unsung heroes

So what’s a girl to do? Twenty-seven years with the same man. How can you be creative and give a nice anniversary present and still have some significance to it? If I reverse it, it is plenty for me to go out to eat and have some meaningful conversation and remember the good times. I like simplicity. But my sweet husband always likes to add all the bells and whistles. That is his love language, so I have to think like he would. I think I’ll write a little note to him—sorry you can’t see that one, but I will finish this blog post with a tribute to my hero, my knight in shining armor.
Often the brunt of the joke on TV now, men have become the “I Love Lucy” doofuses that can’t seem to figure out what is going on in the household to save their tiny pea brains. The savvy wife winks and smiles into the camera and tells him, “Honey, you’ve had your head in a cubicle all day, so let me tell you how life really works.” I am tired of this humor at the expense of men and their dignity. I am tired of men not being men or our perception of them being portrayed in this negative light. Being from Texas, there’s a stereotype of men here, too, that isn’t all that flattering about macho guys who wouldn’t shed a tear if they lost their best horse on roundup day. Neither of these images begin to convey the importance of men in families or give them any credit for all they do.
Yesterday, a friend and I spent a lot of time in the Sprint store trying to get a plan for a zillion minutes and negotiate the best deal with a family plan that serves five cell phones and two broadbands. Don’t ask. They love me. However, that is not where I was headed with this. Israel, our patient assistant, spent literally a couple of hours with us, I later realized, after the store was closed. They were supposed to close at seven, and that is about the time I got there. He never complained. However, his phone rang about three times while we were there, and I was pretty sure it was his wife wondering what day he might return to their abode. He just smiled, and said no problem. I couldn’t help but remember the times I had been upset with Mike when he couldn’t manage to get his tail in the door before 7 or 8 when quitting time was 5:30. And you can be sure, I let him know I wasn’t a happy mama. I don’t think I had any idea how his day had gone that would have caused him to be so late. I wished I could take those times back now, but I’ll let this post serve as a heads up to anyone who reads this and can relate.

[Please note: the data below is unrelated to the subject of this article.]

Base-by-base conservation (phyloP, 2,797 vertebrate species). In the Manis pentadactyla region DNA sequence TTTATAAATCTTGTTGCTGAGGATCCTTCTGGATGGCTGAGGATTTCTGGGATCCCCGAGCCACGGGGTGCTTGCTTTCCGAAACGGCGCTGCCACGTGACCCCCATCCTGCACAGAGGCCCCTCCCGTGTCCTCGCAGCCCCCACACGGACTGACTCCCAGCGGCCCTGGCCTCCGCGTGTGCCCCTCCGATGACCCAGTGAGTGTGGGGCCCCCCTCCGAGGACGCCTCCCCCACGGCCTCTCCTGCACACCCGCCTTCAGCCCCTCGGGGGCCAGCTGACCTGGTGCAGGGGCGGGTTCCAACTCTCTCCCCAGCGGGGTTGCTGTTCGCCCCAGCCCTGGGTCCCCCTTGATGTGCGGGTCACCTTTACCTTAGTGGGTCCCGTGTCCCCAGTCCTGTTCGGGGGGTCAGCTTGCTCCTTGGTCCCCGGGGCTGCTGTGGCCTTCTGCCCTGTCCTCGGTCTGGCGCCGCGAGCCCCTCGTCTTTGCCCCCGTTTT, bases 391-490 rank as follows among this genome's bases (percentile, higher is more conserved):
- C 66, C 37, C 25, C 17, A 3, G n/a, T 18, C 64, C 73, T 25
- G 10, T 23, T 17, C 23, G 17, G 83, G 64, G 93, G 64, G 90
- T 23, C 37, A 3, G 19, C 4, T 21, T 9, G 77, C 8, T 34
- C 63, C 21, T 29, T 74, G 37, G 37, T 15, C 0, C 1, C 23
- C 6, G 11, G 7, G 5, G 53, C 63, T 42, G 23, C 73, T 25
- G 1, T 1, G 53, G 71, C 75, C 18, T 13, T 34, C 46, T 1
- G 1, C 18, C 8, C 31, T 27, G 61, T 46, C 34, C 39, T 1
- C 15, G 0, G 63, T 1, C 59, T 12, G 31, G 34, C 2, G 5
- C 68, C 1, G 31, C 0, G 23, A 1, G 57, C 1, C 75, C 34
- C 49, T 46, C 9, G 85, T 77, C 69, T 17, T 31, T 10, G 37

My man gets up at the crack of dawn, drives in the Houston gridlock two hours, and tries to solve multi-million dollar problems for a company each day. He deals with all kinds of people and few are out for anything other than themselves. Work is after all, work. He’s the one who, when we were first married and weren’t making it financially each month, took a Saturday job just to pay the bills. He’s the one who took the risks, bore the worry, and stepped up to the responsibility and provided for this family. My girls are going to have a hard time finding husbands because he set the bar so high. One of the things I tried to keep in mind when I was feeling selfish and frankly, lonely, as he worked so hard over the years, was reminding myself what a good father and husband he was. No matter how tired he was, he had time for us. No matter if he felt like doing a project for the kids, or winning Science Fair single-handedly, he was there. I grew up with a teacher mom who taught me to tell the kids “School is your job. Taking care of you is my job.” So I rarely offered extra help with those crazy school projects. But not Mike. He made plaster of paris statues, completely functioning, authentic replicas of volcanoes, and followed the scientific method on neon poster board to the nth degree. He made lunches for the kids when I couldn’t look at bologna at 6 a.m., and he was the one that made the 11 o’clock runs to Walgreen’s to get a folder cover for the reports. He has always been the one to count on, the one who, when mom said no, that you could probably convince otherwise. He’s the back scratcher, the rub-your-back when you feel bad go-to guy, the good-looking Marlborough guy in the commercial in his boots rounding up the cattle in his “spare” time. He’s a dad. The best kind. And he’s a husband. The best I know.
Men are not appreciated enough today. Don’t think they don’t notice. At some point, some say why bother? Others keep at it despite the lack of gratitude. Maybe this post is only for me to remember and appreciate, but in case I’ve struck a nerve, make a point today to tell the man in your life whether it’s your dad, your brother, your son, your boyfriend, or your husband, that you notice what he does and he makes a difference in your life. I’ve got to go pick out something for our anniversary, but it’s my guess that the letter with words of affirmation will be his favorite gift, but I’m probably not thinking like a man.


2 thoughts on “unsung heroes

  1. Annie,
    I agree we should appreciate our husbands more. I’m glad you have shared this. I do appreciate my darling dear, Eldon. He works late a lot in his work. I too early on had to learn to appreciate it and not complain about it. Now it doesn’t bother me at all. Well actually not like it used to. I understand. He never went out with the guys after work; and he always comes straight home to be with the family.

    I don’t have girls, but I am so glad to hear that he set a high standard for them to look for in a husband.

    I hope you two have a very special day1! After all 27 years is significant!

    Blessings to you both in Christ!

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